Friday, May 20, 2011

W.C. Fields, Part Two

 Much of the analysis I have about WC  Fields is in the first section of this blog (see link above) Here in the second part I want simply to  play a couple of his most popular comic sketches. The quality speaks for itself.

(above ) W.C. in a candid shot at a Hollywood party is joined by another timeless comedian, Groucho Marx (sans his trademark greasepaint mustache. ), likely sometime around 1933-4 when they both were under contract with Paramount Pictures.Whatever they are talking about must have been  funny.

(below) Fields has a cameo role along with several other Paramount comedians (including  George Burns and Gracie Allen) in an early screwball vehicle called 'Six of a Kind" in 1933. 

 Here he plays small town Nevada sheriff named  Honest John.  The material here is based on a portion of a vaudeville routine with a special  pool table that Fields used in his live act.  

Interestingly Fields starred in many silent films although its hard to imagine him without his trademark voice.   His first silent film was a knockabout short called "Pool Sharks" in 1915.  (See the photo at the top of this page.) The film itself is only of interest as a curiosity for the 35 year old Fields is just a wise guy fighting over a girl with another potential suitor and there's  a good deal of trick photography in the pool game scenes. .  There's apparently none of that here.   



Below: W.C. Fields first starring talking feature, 1934's "It's A Gift". This classic bit inspired a lot of comedians, including John Cleese of Monty Python who worked the idea of a set-upon proprietor  into his frustrated English hotelier series "Fawlty Towers". Cleese acknowledged Fields as his favorite sound-era comedian.         



  1. Yet more brilliance from Fields. I had seen the second but the first clip is completely new to me. Thanks for posting.

  2. Thanks for dropping by Jim. Glad I could show you something new and funny from the Canons of William Fields. :-)

  3. Hahahaha, pool, ping pong style, brilliant!

    Oooops, I would imagine a seat belt on that chair would have saved a lot of damage. The wonderful thing is you can see the blind man is going to do a lot of damage. It reminds me of pantamine, "he's behind you....oh no he's not, oh yes he is," hahahahaha.

    He did have a charmed life didn't he, especially as he was deaf and blind.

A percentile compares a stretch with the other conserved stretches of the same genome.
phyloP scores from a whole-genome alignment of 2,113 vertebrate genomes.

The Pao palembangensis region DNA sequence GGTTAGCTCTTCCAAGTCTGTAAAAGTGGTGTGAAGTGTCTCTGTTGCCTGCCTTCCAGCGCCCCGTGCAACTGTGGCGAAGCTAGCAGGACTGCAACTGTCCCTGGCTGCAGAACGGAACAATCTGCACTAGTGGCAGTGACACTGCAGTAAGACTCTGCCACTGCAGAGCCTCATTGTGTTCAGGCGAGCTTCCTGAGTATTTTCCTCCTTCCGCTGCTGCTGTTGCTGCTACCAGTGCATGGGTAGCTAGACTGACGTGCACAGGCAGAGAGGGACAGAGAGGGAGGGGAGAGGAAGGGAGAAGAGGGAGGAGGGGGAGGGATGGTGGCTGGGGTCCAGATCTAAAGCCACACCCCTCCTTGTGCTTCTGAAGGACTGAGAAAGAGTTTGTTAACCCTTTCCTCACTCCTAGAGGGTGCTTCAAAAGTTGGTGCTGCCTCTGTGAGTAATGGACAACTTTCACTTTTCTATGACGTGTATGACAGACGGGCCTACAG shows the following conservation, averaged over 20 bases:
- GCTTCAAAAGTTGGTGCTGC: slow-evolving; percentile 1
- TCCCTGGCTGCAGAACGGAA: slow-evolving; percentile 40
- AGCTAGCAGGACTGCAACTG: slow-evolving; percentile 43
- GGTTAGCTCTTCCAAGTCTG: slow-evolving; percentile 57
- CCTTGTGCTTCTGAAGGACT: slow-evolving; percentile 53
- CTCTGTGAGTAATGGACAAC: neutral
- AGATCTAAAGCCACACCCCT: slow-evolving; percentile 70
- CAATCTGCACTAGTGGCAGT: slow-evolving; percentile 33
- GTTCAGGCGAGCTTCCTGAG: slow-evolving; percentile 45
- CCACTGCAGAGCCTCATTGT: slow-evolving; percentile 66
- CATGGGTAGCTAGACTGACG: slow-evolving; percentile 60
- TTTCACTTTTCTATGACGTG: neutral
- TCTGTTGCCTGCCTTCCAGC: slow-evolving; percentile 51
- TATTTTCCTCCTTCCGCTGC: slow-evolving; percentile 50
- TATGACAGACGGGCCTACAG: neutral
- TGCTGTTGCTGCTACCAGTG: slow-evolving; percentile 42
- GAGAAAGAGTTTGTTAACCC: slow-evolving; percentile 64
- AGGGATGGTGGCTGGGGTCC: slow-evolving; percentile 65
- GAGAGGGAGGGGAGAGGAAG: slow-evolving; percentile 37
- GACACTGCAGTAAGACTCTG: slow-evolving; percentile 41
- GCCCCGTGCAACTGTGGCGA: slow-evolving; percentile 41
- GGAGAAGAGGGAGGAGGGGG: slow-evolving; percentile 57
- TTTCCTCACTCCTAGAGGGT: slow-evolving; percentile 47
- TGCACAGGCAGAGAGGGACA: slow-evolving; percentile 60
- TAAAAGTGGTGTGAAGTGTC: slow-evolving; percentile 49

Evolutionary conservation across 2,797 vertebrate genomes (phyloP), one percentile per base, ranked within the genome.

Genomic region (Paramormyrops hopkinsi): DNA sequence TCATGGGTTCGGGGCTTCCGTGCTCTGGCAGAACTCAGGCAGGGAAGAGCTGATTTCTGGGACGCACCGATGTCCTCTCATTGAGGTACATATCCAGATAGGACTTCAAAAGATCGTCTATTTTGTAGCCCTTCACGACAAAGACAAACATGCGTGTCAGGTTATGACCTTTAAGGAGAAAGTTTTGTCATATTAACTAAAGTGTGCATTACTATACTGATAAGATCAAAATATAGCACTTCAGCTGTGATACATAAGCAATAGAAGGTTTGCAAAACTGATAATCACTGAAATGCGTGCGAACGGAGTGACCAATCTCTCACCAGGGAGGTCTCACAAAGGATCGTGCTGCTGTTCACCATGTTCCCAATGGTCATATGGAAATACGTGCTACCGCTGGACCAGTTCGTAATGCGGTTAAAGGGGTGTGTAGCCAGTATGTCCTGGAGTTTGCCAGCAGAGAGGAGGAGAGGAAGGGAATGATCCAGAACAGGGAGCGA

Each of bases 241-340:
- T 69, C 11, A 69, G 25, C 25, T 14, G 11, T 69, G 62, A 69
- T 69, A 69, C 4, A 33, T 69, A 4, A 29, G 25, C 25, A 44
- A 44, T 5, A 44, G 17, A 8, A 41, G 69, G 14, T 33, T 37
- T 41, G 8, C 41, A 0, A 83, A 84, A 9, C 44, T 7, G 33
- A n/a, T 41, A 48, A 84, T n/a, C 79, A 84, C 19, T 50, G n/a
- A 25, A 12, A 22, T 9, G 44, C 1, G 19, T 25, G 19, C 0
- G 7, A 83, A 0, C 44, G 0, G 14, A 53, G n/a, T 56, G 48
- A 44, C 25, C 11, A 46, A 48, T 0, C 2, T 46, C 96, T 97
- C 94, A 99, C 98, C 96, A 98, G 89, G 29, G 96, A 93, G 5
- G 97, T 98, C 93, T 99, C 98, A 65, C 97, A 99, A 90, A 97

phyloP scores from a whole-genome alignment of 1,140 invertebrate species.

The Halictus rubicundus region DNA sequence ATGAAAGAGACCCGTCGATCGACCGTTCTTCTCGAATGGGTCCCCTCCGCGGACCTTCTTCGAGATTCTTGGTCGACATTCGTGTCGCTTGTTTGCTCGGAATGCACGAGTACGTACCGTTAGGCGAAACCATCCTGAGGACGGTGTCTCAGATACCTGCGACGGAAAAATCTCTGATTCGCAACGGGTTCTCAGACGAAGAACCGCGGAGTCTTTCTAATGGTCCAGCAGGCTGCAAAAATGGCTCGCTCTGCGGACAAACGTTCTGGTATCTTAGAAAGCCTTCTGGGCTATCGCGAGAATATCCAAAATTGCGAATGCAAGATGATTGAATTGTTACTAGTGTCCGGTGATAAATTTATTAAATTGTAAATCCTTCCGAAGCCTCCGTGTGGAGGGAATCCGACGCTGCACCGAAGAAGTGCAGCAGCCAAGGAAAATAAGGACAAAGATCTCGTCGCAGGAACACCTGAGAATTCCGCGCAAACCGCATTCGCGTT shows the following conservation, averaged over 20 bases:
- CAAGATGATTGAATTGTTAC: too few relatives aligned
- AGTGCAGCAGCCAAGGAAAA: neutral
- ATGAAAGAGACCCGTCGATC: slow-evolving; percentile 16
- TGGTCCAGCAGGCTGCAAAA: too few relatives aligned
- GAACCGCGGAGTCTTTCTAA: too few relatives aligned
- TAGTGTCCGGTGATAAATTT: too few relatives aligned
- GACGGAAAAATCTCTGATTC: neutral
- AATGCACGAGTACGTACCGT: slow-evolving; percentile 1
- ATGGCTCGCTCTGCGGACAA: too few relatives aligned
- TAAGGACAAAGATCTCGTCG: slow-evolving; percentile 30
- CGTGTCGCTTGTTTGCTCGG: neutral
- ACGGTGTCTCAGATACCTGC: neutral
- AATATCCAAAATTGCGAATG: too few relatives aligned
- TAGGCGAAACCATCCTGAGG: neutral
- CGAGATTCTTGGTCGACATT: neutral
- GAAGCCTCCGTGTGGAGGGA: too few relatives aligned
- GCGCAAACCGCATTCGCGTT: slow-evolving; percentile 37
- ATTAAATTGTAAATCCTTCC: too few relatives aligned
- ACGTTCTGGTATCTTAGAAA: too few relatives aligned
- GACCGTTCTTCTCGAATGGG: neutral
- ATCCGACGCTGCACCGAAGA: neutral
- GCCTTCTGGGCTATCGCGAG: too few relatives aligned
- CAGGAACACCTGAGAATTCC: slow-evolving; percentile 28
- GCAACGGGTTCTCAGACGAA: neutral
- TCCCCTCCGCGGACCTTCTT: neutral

4. Thanks for those clips, Doug. Isn't the quality of reproduction amazing?

  5. Indeed it's a little masterpiece of pool and cue shenanighans, Cassandra, capped by a great sight gag. The lady in the first part of the "Honest John" scene was Allison Skipworth, a "funny lady" of the time.

    Yes, I love the fact that the blind man is completely in control of the situation and Fields' hapless character can only cajole him as disaster. This takes the dictum "the customer is always right" to heights of humor and absurdity that I've never seen equalled. (Although "Fawlty Towers" comes close in some episodes.)

    The story behind this is that Fields bet a friend he could create a sketch with a deaf and blind man and make it funny. It's really a small masterpiece. And, yes, Fields caps it wonderfully later on with the impaired man crossing a street in the midst of speeding traffic. I watched "It's A Gift" the other night and I'm even more convinced now its his best work.

  6. You're welcome Cassandra. The digital quality of some of these film clips are almost like watching it in a miniature theater!

  7. The pools scene is wonderful. I enjoyed the part where he tried to control the cue, simple things like that are such fun.

    As the blind man approaches the shop, you know he is trouble. It's a measure of the man that they allowed W C Fields to write his own script.

    Grins, the customer is always right if he is blind and deaf.

    I must watch "It's a gift." I'm hoping it's in my boxed set.

  8. Indeed we've come a long way towards producing a very sharp picture. Not all that long ago, it was like viewing through mist.

  9. Yes, the way he handles the cue when it seems to have a mind of its own and that wonderful voice he has: when he says "At the time of which I speak, I'm tending bar up at Medicine Hat..." I can't help but smile.

    W.C Fields had a keen ear for the American "tall tale" style. he was adept at lampooning the frontier-based dime novelists and music hall/vaudeville "cowboy acts" and Wild West Shows of his youth. Their aim was to write, illustrate or perform exaggerated stories of Western lore for Easterners and were popular anywhere there was a market for Americana, like England or Germany.

    It's a great set-up and it shows the genius of Fields that he has that other man barking at him about cumquats. The studio he was at for years (Paramount) knew he was valuable and fought him a bit when he wanted to go to MGM on a "loan-out" to play Wilkins Micawber in "David Copperfield". Happily, that worked out when Charles Laughton withdrew from the part and a deal was arranged somehow.

    Yes, anyone who has ever worked in a shop or store, especially around holidays (such as Christmas) I'm sure think can relate to the second clip. Fields often insisted on casting minor roles like the shop customers there, and this attention to detail paid off in spades!